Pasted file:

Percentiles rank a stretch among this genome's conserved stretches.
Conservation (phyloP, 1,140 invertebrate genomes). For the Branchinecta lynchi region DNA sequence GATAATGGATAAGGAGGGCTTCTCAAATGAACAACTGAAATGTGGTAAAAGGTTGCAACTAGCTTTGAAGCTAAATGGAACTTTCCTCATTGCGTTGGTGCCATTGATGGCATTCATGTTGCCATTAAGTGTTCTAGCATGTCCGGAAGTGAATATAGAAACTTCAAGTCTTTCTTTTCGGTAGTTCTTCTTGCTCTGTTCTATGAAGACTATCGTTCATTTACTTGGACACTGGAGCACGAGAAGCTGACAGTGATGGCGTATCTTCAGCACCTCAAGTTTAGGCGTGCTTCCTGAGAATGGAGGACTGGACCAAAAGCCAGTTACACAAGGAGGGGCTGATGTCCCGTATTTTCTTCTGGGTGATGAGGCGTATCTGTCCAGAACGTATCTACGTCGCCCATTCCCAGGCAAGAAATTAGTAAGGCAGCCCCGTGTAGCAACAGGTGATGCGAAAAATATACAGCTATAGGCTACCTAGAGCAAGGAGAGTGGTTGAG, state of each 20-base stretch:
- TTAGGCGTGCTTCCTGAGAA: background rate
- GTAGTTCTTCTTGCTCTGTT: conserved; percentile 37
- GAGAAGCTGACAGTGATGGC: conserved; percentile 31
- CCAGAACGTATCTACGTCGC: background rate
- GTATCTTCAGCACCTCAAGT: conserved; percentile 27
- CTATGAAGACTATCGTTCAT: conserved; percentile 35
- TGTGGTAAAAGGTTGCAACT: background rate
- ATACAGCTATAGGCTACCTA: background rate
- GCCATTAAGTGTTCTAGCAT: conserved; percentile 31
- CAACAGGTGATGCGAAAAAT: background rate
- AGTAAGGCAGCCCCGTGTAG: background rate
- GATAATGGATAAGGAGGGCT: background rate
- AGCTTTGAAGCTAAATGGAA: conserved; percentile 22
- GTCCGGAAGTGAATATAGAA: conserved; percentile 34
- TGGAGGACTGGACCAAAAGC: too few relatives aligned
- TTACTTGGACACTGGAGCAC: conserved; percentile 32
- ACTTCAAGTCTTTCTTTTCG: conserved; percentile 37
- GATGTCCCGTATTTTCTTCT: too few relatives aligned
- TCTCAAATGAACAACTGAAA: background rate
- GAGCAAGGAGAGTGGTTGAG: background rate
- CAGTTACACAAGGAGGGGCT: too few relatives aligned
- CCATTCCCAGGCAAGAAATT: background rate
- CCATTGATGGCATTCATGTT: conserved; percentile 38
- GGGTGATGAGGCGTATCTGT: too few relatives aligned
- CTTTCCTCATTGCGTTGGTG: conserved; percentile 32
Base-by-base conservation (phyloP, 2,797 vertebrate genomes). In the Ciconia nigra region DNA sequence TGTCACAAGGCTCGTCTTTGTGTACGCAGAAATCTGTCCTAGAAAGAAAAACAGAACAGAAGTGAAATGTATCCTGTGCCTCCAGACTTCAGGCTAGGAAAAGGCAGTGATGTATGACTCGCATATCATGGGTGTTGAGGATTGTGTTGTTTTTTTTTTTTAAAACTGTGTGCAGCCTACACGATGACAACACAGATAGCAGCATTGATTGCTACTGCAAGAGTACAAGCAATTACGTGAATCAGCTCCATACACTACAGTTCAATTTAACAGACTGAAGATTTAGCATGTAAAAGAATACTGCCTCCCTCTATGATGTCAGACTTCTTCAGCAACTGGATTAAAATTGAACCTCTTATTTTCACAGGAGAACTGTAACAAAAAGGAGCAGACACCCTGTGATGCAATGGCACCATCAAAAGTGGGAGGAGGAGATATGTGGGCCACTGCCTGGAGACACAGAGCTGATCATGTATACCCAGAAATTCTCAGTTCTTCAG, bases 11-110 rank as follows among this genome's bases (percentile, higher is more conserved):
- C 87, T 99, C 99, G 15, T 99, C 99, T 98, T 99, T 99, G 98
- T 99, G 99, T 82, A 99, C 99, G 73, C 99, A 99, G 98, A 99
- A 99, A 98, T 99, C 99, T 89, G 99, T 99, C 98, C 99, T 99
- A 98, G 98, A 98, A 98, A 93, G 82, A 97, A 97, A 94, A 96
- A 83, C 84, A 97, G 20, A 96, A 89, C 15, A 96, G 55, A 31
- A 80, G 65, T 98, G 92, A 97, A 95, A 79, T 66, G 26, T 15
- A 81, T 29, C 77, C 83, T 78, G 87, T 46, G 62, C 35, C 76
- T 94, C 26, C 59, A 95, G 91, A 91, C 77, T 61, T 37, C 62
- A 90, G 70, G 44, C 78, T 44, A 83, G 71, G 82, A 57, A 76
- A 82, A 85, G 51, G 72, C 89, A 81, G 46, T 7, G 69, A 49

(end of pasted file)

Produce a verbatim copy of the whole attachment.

Percentiles rank a stretch among this genome's conserved stretches.
Conservation (phyloP, 1,140 invertebrate genomes). For the Branchinecta lynchi region DNA sequence GATAATGGATAAGGAGGGCTTCTCAAATGAACAACTGAAATGTGGTAAAAGGTTGCAACTAGCTTTGAAGCTAAATGGAACTTTCCTCATTGCGTTGGTGCCATTGATGGCATTCATGTTGCCATTAAGTGTTCTAGCATGTCCGGAAGTGAATATAGAAACTTCAAGTCTTTCTTTTCGGTAGTTCTTCTTGCTCTGTTCTATGAAGACTATCGTTCATTTACTTGGACACTGGAGCACGAGAAGCTGACAGTGATGGCGTATCTTCAGCACCTCAAGTTTAGGCGTGCTTCCTGAGAATGGAGGACTGGACCAAAAGCCAGTTACACAAGGAGGGGCTGATGTCCCGTATTTTCTTCTGGGTGATGAGGCGTATCTGTCCAGAACGTATCTACGTCGCCCATTCCCAGGCAAGAAATTAGTAAGGCAGCCCCGTGTAGCAACAGGTGATGCGAAAAATATACAGCTATAGGCTACCTAGAGCAAGGAGAGTGGTTGAG, state of each 20-base stretch:
- TTAGGCGTGCTTCCTGAGAA: background rate
- GTAGTTCTTCTTGCTCTGTT: conserved; percentile 37
- GAGAAGCTGACAGTGATGGC: conserved; percentile 31
- CCAGAACGTATCTACGTCGC: background rate
- GTATCTTCAGCACCTCAAGT: conserved; percentile 27
- CTATGAAGACTATCGTTCAT: conserved; percentile 35
- TGTGGTAAAAGGTTGCAACT: background rate
- ATACAGCTATAGGCTACCTA: background rate
- GCCATTAAGTGTTCTAGCAT: conserved; percentile 31
- CAACAGGTGATGCGAAAAAT: background rate
- AGTAAGGCAGCCCCGTGTAG: background rate
- GATAATGGATAAGGAGGGCT: background rate
- AGCTTTGAAGCTAAATGGAA: conserved; percentile 22
- GTCCGGAAGTGAATATAGAA: conserved; percentile 34
- TGGAGGACTGGACCAAAAGC: too few relatives aligned
- TTACTTGGACACTGGAGCAC: conserved; percentile 32
- ACTTCAAGTCTTTCTTTTCG: conserved; percentile 37
- GATGTCCCGTATTTTCTTCT: too few relatives aligned
- TCTCAAATGAACAACTGAAA: background rate
- GAGCAAGGAGAGTGGTTGAG: background rate
- CAGTTACACAAGGAGGGGCT: too few relatives aligned
- CCATTCCCAGGCAAGAAATT: background rate
- CCATTGATGGCATTCATGTT: conserved; percentile 38
- GGGTGATGAGGCGTATCTGT: too few relatives aligned
- CTTTCCTCATTGCGTTGGTG: conserved; percentile 32
Base-by-base conservation (phyloP, 2,797 vertebrate genomes). In the Ciconia nigra region DNA sequence TGTCACAAGGCTCGTCTTTGTGTACGCAGAAATCTGTCCTAGAAAGAAAAACAGAACAGAAGTGAAATGTATCCTGTGCCTCCAGACTTCAGGCTAGGAAAAGGCAGTGATGTATGACTCGCATATCATGGGTGTTGAGGATTGTGTTGTTTTTTTTTTTTAAAACTGTGTGCAGCCTACACGATGACAACACAGATAGCAGCATTGATTGCTACTGCAAGAGTACAAGCAATTACGTGAATCAGCTCCATACACTACAGTTCAATTTAACAGACTGAAGATTTAGCATGTAAAAGAATACTGCCTCCCTCTATGATGTCAGACTTCTTCAGCAACTGGATTAAAATTGAACCTCTTATTTTCACAGGAGAACTGTAACAAAAAGGAGCAGACACCCTGTGATGCAATGGCACCATCAAAAGTGGGAGGAGGAGATATGTGGGCCACTGCCTGGAGACACAGAGCTGATCATGTATACCCAGAAATTCTCAGTTCTTCAG, bases 11-110 rank as follows among this genome's bases (percentile, higher is more conserved):
- C 87, T 99, C 99, G 15, T 99, C 99, T 98, T 99, T 99, G 98
- T 99, G 99, T 82, A 99, C 99, G 73, C 99, A 99, G 98, A 99
- A 99, A 98, T 99, C 99, T 89, G 99, T 99, C 98, C 99, T 99
- A 98, G 98, A 98, A 98, A 93, G 82, A 97, A 97, A 94, A 96
- A 83, C 84, A 97, G 20, A 96, A 89, C 15, A 96, G 55, A 31
- A 80, G 65, T 98, G 92, A 97, A 95, A 79, T 66, G 26, T 15
- A 81, T 29, C 77, C 83, T 78, G 87, T 46, G 62, C 35, C 76
- T 94, C 26, C 59, A 95, G 91, A 91, C 77, T 61, T 37, C 62
- A 90, G 70, G 44, C 78, T 44, A 83, G 71, G 82, A 57, A 76
- A 82, A 85, G 51, G 72, C 89, A 81, G 46, T 7, G 69, A 49